The Milwaukee Brewers have yet to make any impact moves for their MLB roster heading into 2021, but the club has been active in adding depth at the upper levels of their newly-revamped minor league system. The team recently inked a pair of former Philadelphia prospects to minor league pacts, with both players receiving an invitation to big league camp in Spring Training:
The #Brewers have signed LHP Hoby Milner and OF Dylan Cozens to Minor League contracts with invitations to Major League camp.— Milwaukee Brewers (@Brewers) December 18, 2020
Dylan Cozens, 26, began his professional career in 2012 as a second-rounder of the Phillies. He has consistently raked during eight minor league seasons, batting a cumulative .252/.329/.473 with 134 home runs across 747 games. The left-handed hitter was consistently rated as one of the top-30 prospects in Philadelphia’s organization by Baseball America, earning recognition every year from 2013-2018 and getting named as the best power hitter in the system in 2018 and 2019. Cozens led the minors with 40 home runs in 2016 and he was described in 2018 as “one of the strongest players in the minors and generates plus-plus raw power. Cozens generates extreme lift in his swing, so when he squares up a pitch he’s a threat to put it over the fence to any part of the park, and he does have solid plate patience.”
Cozens has demonstrated a solid walk rate, earning a free pass in 10% of his minor league plate appearances. But like many other minor league power hitters, Cozens has had issues with swing-and-miss. He’s punched out 29.2% of the time during his MiLB career, and during his parts of two MLB seasons with Philadelphia in 2018-19, he whiffed in 24 of his 45 plate appearances with an accompanying .154/.267/.282 slash line.
Cozens has stolen 106 bases during his time in the minors, including a single-season high of 23, and it’s been written that he “moves surprisingly well for his size, with average speed underway, and he’s worked his way to become a solid defender on the corners.” Cozens dealt with a foot injury that required surgery in 2019 and led to his release on August 1st of that year, then he signed with the Rays on a two-year minor league contract about a week later. Cozens spent 2020 at Tampa Bay’s alternate training site but never was called up to the big league roster. He became a free agent at the conclusion of the season and will now get a look in Spring Training with the Brewers. If things don’t work out with his big league career, BA has previously suggested of Cozens that “if he can’t cut down on his strikeouts, he could go on to a big career in Japan.”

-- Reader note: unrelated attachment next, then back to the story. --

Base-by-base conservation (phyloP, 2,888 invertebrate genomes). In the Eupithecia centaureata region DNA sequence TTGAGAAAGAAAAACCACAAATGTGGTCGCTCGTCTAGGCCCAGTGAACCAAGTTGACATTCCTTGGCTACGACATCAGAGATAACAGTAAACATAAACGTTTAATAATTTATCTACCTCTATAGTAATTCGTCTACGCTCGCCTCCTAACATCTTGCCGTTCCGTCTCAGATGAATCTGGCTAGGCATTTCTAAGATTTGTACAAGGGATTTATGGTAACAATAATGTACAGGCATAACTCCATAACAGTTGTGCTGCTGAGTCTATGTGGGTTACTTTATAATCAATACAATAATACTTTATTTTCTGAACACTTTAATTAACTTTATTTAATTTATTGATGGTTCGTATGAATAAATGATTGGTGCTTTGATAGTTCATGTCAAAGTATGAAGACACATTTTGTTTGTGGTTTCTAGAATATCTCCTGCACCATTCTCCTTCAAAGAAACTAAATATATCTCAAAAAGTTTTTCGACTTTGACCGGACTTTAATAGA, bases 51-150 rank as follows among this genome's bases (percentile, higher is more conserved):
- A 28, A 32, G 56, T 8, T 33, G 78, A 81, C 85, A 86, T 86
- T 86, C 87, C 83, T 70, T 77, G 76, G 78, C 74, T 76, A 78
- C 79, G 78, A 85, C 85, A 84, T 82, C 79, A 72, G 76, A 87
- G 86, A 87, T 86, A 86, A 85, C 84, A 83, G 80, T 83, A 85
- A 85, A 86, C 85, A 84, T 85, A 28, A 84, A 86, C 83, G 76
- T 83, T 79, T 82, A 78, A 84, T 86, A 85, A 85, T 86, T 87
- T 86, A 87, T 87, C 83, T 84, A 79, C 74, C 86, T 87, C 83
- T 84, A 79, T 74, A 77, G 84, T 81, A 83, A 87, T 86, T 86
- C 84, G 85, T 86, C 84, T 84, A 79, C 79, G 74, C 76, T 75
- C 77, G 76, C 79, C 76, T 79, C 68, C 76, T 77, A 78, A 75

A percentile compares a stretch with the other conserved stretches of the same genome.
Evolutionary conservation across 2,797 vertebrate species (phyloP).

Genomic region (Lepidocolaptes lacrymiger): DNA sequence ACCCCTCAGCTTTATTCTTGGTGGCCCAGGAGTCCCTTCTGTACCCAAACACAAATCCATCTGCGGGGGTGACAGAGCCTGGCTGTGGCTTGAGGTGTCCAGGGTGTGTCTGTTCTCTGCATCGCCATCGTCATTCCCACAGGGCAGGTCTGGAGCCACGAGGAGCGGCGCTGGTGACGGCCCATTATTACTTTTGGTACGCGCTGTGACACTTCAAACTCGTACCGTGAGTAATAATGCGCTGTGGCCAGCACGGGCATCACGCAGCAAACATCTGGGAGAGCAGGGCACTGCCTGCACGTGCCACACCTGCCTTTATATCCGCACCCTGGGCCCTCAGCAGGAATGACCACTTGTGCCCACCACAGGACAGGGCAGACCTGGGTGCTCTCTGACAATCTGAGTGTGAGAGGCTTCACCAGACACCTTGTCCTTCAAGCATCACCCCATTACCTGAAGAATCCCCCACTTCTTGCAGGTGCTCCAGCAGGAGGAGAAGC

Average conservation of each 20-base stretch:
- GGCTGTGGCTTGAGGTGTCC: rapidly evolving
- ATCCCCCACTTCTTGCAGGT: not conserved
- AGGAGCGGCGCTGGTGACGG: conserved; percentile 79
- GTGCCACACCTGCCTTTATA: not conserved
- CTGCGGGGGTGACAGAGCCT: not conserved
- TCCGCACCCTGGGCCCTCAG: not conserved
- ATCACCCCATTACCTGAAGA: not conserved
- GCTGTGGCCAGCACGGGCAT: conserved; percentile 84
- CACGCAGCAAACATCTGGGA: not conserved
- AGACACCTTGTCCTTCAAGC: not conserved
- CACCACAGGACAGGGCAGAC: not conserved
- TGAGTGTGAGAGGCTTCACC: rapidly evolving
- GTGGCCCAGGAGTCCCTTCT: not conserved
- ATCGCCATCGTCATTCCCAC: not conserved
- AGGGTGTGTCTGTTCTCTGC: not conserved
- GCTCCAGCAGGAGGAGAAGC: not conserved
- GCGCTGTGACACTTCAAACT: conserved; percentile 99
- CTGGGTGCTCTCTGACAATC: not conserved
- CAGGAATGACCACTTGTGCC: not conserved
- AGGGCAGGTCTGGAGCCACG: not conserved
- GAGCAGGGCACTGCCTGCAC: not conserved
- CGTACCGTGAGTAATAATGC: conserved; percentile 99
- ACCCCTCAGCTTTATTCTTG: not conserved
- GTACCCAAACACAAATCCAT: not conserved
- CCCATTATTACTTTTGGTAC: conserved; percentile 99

Hoby Milner, who turns 30 in January, was a seventh-round pick of the Philles in 2012 who has appeared in parts of four MLB seasons with Philadelphia, Tampa Bay, and the Los Angeles Angels. A southpaw who has functioned mostly as a specialist during his big league career, Milner posted strong results as a rookie in 2017, when he finished with a 2.01 ERA 31.1 innings covering 37 appearances. His peripherals didn’t line up with those bottom-line numbers though, and Milner has struggled to prevent runs during his MLB stints since then. In a total of 74 games and 55.2 innings pitched, Milner owns a 4.53 ERA with 46 strikeouts and 28 walks.
Milner comes after batters with a sinker/curveball mix, with his heat averaging 88.2 MPH during his work with the Angels in 2020. He’ll also occasionally mix in a changeup. Despite prominently featuring his sinker (63% career usage rate) Milner hasn’t generated a high rate of ground balls (40.6%) in the big leagues and has had issues allowing home runs (1.6 HR/9). Right-handed hitters at the game’s highest level have hammered the lefty to the tune of a .337/.442/.581 slash line, but he’s held same-handed batters to a much more useful .209/.306/.372 line. Milner does have a very solid minor league track record, including a 3.08 ERA with 11.5 K/9 and 2.3 BB/9 across 123 appearances and 146.0 frames at the Triple-A level. With Alex Claudio recently signing with the Angels, he and Milner could ostensibly be swapping LOOGY roles, although Hoby will have to win a job with the Brewers in camp.
Statistics courtesy of Baseball-Reference and Fangraphs